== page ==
TerraUSD and Luna Stablecoin Ecosystem Crash: What’s Next?
Earlier this month, the price of the Luna digital asset crashed down to a fraction of a cent from a high over $77 over the span of a few short days. The asset had previously weathered a few bumps in the road and appeared to have a healthy ecosystem behind it, so the flash crash caught investors and onlookers off guard. The community is already conducting a sort of post-mortem analysis to determine what happened and how to potentially prevent it with other assets going forward.
The mechanics behind the crash
Although the story is still developing, the most plausible story revolves around the 20% APY guaranteed by the Anchor protocol. The prospect of such a high, guaranteed, and fixed return should have been concerning on its face – staking rewards are by no means uncommon in digital assets, but they are usually subject to change based on economic factors or coin dynamics. Where LUNA’s story differed is that it demonstrated surprising resilience when faced with adversity. It had previously lost 81% of its value in May 2021, only to later rebound. It again fell to $47 in January 2022, only to jump back to over $100 by April. Had it been a scheme, it would not have recovered, as scams generally do not persist past such a vicious shock; the fact that Luna could take a hit or two engendered a level of authenticity to the asset.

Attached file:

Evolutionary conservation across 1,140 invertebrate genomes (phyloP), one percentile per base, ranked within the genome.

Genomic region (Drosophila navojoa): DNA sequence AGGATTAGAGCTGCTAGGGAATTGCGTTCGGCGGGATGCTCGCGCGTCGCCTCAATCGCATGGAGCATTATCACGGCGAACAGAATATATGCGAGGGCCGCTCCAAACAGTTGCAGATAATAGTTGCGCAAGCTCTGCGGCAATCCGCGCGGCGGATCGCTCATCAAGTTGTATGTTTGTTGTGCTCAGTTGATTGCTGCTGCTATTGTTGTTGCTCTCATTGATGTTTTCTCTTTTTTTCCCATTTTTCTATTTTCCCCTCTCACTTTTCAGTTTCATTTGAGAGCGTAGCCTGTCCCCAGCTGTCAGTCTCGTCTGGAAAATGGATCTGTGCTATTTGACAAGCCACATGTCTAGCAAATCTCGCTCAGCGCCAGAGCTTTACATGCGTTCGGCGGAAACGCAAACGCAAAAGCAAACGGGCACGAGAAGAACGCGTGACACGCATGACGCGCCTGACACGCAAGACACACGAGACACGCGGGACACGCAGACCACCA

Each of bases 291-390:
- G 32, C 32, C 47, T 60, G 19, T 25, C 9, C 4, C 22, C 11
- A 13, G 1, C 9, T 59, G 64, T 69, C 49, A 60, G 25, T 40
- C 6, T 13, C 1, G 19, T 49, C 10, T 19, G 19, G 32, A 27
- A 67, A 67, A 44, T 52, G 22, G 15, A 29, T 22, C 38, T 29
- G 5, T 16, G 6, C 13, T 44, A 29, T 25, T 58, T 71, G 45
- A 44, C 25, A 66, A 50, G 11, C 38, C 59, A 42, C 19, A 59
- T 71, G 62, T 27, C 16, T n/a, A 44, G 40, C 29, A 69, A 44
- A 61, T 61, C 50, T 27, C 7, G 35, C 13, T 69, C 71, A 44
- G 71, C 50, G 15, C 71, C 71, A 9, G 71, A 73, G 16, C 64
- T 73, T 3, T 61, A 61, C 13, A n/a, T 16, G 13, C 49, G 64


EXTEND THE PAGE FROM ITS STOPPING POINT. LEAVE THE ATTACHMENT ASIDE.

It turned out, however, that deposits in the LUNA and TerraUSD ecosystem were sufficient to weather the storm, until they suddenly weren’t. When the market capitalization of UST surpassed LUNA’s, that meant that mathematically there was a bag holder somewhere, since someone, somewhere would not be able to cash out the value of the coin if everyone decided to do so. The greater the difference between the two, the more bag holders there were, which created a panic as holders continued to attempt to exit. The Luna Foundation Guard, seeing the drop, injected over $200 million to attempt to resolve the situation, which it did for a time – but it appears to have only delayed the inevitable. As the situation deteriorated, UST drifted further and further from its $1 USD peg. As of this writing, it has hovered between $0.17 and $0.20 for a few days, while LUNA is only worth a hundredth of a cent with nearly imperceptible movement. During this process, the chain was also shut down several times to prevent governance attacks, which has also not engendered trust in the asset.
It’s been suggested that the root cause of the crash may have simply been a case of easy come, easy go. The ecosystem enticed investors with a staggering return rate that stood head and shoulders above other coins, but in the end, that’s all it offered. There was no interest in the asset ecosystem beyond that very specific aspect of it, and when it was feared that there would be no further returns, the asset collapsed as there was nothing further it could offer investors. Other assets such as Bitcoin, although they have experienced massive swings and high volatility in the past (this last month being no exception) the fact that there has been a community and ecosystem built up over the years has prevented such a catastrophic drop. When LUNA had no such fallback point, there was simply nowhere else to go.